Strung Out are a 5 piece punk rock band from Southern California. Forming in 1992, the band signed to NOFX frontman Fat Mike's label Fat Wreck Chords in 1993. Fourteen years later, the band have just released their seventh full length album, 'Black Hawks over Los Angeles'. Pennyblackmusic spoke to guitarist Jake Kiley at their first British show in four years at the Underworld in London.

PB : You've recently released 'Black Hawks over Los Angeles'. How does it feel for you?

JK : It feels really good. It's another progression in Strung Out's history. I think we might alienate some fans, but that's part of the progression I guess – We've been getting flak for changing the style we play but seven albums and so many years on it's impossible to stay the same, have the same influences – People change and we've changed and I guarantee that if these people were in the same position they would do the same.

PB : It's been three years since your previous album, 'Exile in Oblivion'. Is it good to have new music out there?

JK : It's fantastic. We love everything we've played and written before but it's awesome to get new tunes out there to see how it reacts and it's something new to play live – we're a live band so it's amazing to be able to do that.

PB : You've worked with the same producer, Matt Hyde on the past two albums, who is best known for his production work with Hatebreed and Slayer. Did you want to work with him again because your were looking for specific style of sound or did you just want to work with the man himself?

JK : We love working with Matt and we like the way he works. We've always respected Matt's work. I don't want to sound like our past producers weren't any good. They were, but back in the earlier days we plain couldn't afford Matt. Now, with the cost of recording going down and having a certain amount of money to spend, it means we kind of get the option to work with who we want and where we want so it's a great feeling to be recording with him.

PB: You've always been a Fat Wreck band from your very first album, 'Another Day in Paradise' until now. Do you have a special relationship with them?

JK : Yeah for sure. I mean I don't necessarily think the guys at Fat Wreck “get” what we're doing, but they know we're good at it and that we love it and the fans love it so we're in quite a priviliged position where they give us our advance and we go out, record the album and they'll just let us get on with it – it's perfect.

PB : 15 years after forming, is it strange touring with bands that are just putting out their earlier albums ?

JK : It's not so much strange, but it's kind of nice that there are bands forming now that we can sit alongside when we've been going for years – there are bands out there that are so young and we respect so much that it's cool that we're still cool enough to play with!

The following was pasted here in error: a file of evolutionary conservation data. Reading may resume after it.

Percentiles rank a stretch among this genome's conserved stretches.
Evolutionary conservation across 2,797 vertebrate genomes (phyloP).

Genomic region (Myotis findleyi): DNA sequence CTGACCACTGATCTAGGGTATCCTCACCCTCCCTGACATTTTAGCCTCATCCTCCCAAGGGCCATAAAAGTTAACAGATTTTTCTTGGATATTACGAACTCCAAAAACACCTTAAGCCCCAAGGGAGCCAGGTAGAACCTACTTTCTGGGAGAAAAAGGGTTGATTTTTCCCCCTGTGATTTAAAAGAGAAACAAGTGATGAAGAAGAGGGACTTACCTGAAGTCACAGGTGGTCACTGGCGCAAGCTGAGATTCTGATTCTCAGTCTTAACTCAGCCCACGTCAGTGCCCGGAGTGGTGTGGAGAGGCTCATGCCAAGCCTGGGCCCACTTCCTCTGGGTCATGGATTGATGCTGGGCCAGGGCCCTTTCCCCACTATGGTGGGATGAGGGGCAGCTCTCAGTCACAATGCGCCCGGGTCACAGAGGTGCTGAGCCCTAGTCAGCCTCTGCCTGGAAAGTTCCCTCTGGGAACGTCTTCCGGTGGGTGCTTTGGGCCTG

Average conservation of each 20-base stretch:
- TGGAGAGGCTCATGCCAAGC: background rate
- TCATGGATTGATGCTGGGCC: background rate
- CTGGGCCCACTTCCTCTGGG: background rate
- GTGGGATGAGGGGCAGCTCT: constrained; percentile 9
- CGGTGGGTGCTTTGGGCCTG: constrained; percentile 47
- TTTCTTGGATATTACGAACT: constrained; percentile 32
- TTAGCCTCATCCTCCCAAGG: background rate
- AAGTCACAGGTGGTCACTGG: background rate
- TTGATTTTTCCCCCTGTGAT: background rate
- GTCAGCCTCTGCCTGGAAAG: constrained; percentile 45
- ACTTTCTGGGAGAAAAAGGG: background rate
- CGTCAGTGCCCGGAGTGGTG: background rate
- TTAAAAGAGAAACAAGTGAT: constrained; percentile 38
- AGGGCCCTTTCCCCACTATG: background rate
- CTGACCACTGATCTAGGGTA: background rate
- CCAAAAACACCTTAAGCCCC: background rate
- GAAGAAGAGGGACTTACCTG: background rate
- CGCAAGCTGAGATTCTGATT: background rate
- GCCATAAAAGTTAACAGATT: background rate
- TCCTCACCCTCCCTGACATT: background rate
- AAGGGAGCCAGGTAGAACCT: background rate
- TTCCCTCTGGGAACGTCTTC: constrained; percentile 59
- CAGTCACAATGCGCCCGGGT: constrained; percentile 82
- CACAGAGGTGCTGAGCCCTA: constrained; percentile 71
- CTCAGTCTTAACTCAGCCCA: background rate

PB: And do you have any thoughts of slowing down?

JK : No, I mean as long as we're still able to play, put out albums and tour then we'll keep doing it – it's what we love and we're priviliged to have come so far being able to do this – it's been an awesome experience and none of us really want it to end.

PB : Who do you currently rate in the punk circuit?

JK : I don't know. There are always bands I rate in all genres, I love Protest the Hero and got the chance to play with those guys while one of their guitarists couldn't. It was great – those guys are fantastic. I rate all the Fat Wreck guys too. There are some really fantastic bands there.

PB : You haven't been to Britain in some time. Any particular reason?

JK : Well, yeah. We had some real issues with our last booking agent and the shows just weren't coming forth – we didn't come for the entirety of touring 'Exile in Oblivion' and it was sad – we love it here and we love the crowds – so now we've got a new booking agent and we've been able to come over and do these shows and it's been amazing.

PB : Back to the album, do you have a particular theme? You seem to take on quite an anti-war stance at times whilst maintaining other themes of a more emotional nature. For example on 'Letter Home' you seem to be addressing a very personal issue.

JK : Yeah the song, 'Letter Home' was about some letters that I think Jason (Cruz, Vocalist) received, In all fairness a lot of the lyrics are totally personal to Jason. We're not a political band – but there are some things you just can't avoid talking about – we've never seen blackhawks over Los Angeles but things are so weird in this day and age that it could happen maybe...

PB : How do you feel the current scene has progressed compared with that of 10 years ago?

JK : It's progressed. I mean there are bands that started way after we did and have changed their style so much and then there's bands that have shot to fame for all the right reasons – like Rise Against. It's pretty much all about Rise Against Stateside now...so yeah, the current scene is healthy and it's nice to see there's still this popularity of our scene as there was when we started.

PB: What are the plans for the future of Strung Out ?

JK : Just to keep going and playing shows until we can't do it anymore...

PB : Thank you.















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